With respect to mankind, all theistic evolution views see mankind originating in a purpose-driven natural process in which humans descended from pre-human ancestors. However there are differences with respect to the status of Adam and Eve and the origin of sin. One view sees the Bible account of creation in mythical terms where imagined characters (Adam and Eve) are used to convey spiritual truths. Another view sees Adam and Eve as real people in a real Garden of Eden and the fall as a real event with consequences for the biblical story line of creation, fall, redemption through Christ and consummation at the end of time. They were chosen from a population of early humans who arose through evolution to be archetypical representatives of all mankind.
At the moment there is no consensus among Christians about which of the three views is correct. My personal preference is God-guided theistic evolution because I think it does the best job of being faithful to both creation perspectives (science and the Bible). With respect to the origin of mankind I think a real Adam and Eve in a real Garden of Eden and a real fall are necessary for the Bible’s big story of creation, fall, redemption through Christ and consummation. I think John Walton’s idea of Adam and Eve as archetypical representatives of mankind does the best job of reconciling the stories from science and Scripture.
Here are some things to consider as we think about these views.
- Whichever view one holds it is important to understand that evolution is not incompatible with belief in God as the creator. There is a tendency to link the theory of evolution by natural selection to atheism. This is not necessary. Atheism is a metaphysical interpretation not a scientific conclusion. It is grounded in a set of materialistic presuppositions (see posts 11 & 12)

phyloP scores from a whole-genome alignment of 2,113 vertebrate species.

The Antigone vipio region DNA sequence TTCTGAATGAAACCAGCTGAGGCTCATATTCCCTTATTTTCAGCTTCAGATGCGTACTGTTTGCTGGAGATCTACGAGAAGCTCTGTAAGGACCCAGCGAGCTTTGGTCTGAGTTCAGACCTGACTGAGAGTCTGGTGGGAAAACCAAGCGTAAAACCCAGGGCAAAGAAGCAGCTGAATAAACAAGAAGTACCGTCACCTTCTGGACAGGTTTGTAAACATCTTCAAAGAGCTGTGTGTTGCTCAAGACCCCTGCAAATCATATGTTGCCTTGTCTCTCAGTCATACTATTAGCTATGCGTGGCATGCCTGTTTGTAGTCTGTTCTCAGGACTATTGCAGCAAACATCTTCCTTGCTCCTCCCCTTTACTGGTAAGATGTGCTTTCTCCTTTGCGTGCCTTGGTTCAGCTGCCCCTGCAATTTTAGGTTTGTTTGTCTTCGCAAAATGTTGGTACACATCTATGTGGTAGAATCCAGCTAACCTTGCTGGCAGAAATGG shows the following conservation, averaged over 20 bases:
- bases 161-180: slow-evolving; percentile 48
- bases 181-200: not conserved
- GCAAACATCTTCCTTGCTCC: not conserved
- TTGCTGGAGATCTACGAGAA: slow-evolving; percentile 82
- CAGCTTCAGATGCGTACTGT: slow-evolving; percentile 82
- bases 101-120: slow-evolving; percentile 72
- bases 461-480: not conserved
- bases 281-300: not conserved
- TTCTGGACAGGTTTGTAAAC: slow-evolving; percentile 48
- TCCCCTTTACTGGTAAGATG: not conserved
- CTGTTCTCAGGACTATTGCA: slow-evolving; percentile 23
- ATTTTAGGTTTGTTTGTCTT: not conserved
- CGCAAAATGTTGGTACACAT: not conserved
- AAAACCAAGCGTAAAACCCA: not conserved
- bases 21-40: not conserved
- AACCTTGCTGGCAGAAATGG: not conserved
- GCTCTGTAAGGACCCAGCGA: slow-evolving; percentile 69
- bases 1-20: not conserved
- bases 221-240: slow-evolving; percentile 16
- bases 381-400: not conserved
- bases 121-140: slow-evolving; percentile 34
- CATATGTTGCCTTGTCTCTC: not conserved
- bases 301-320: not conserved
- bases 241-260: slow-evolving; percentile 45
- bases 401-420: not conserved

- The two Genesis accounts of creation are set within the context of an ancient Near Eastern understanding of the cosmos. It is not meant to convey truths about modern science. Thus we must be careful not to read modern science into the biblical creation accounts (see post 3).
- There are several different ways to interpret the timing of creation events in Genesis 1 which remain faithful to the inerrancy and infallibility of Scripture. Thus the 24 hour day view is not a necessary interpretation of the timing of creation events (see post 5).
Finally, there is a need for grace among Christians with respect to the different ways of interpreting the two creation accounts in Genesis 1 and Genesis 2. There are two main themes of Genesis 1 which are found throughout the creation passages in the Bible. First, God is the creator of all things. Moreover, he created with wisdom and order and he is sovereign over his creation. Second, man is the pinnacle of God’s creation – created in the image of God with the purpose of ruling and serving as steward of God’s creation. These themes are the main message we as Christians need to communicate to the world. There is no conflict among Christians about these themes and they are not in conflict with the story from science.
Science and Christianity are friends and not enemies. I started this series with the concern that science and Christianity are enemies at war with each other. We’ve now seen that they are not enemies!
We’ve seen that God reveals himself to mankind through what is observed in the Book of Nature and through his word, the Book of Scripture. We also understand that science is a very useful tool for understanding God’s revelation in nature. In my last two posts we talked about nature as a Christian apologetic. We found that nature alone can’t be used to prove God’s existence. Rather nature was seen as an “open secret” whose true meaning is only known from the perspective of Christian faith. The Book of Nature serves to reinforce an existing belief in God.
Let’s look more deeply into the apologetic roles God’s two books of revelation.
The heavens declare the glory of God;
the skies proclaim the work of his hands.
Day after day they pour forth speech;
night after night they reveal knowledge.
They have no speech, they use no words;
no sound is heard from them.
Yet their voice goes out into all the earth,
their words to the ends of the world. — Psalm 19:1-4b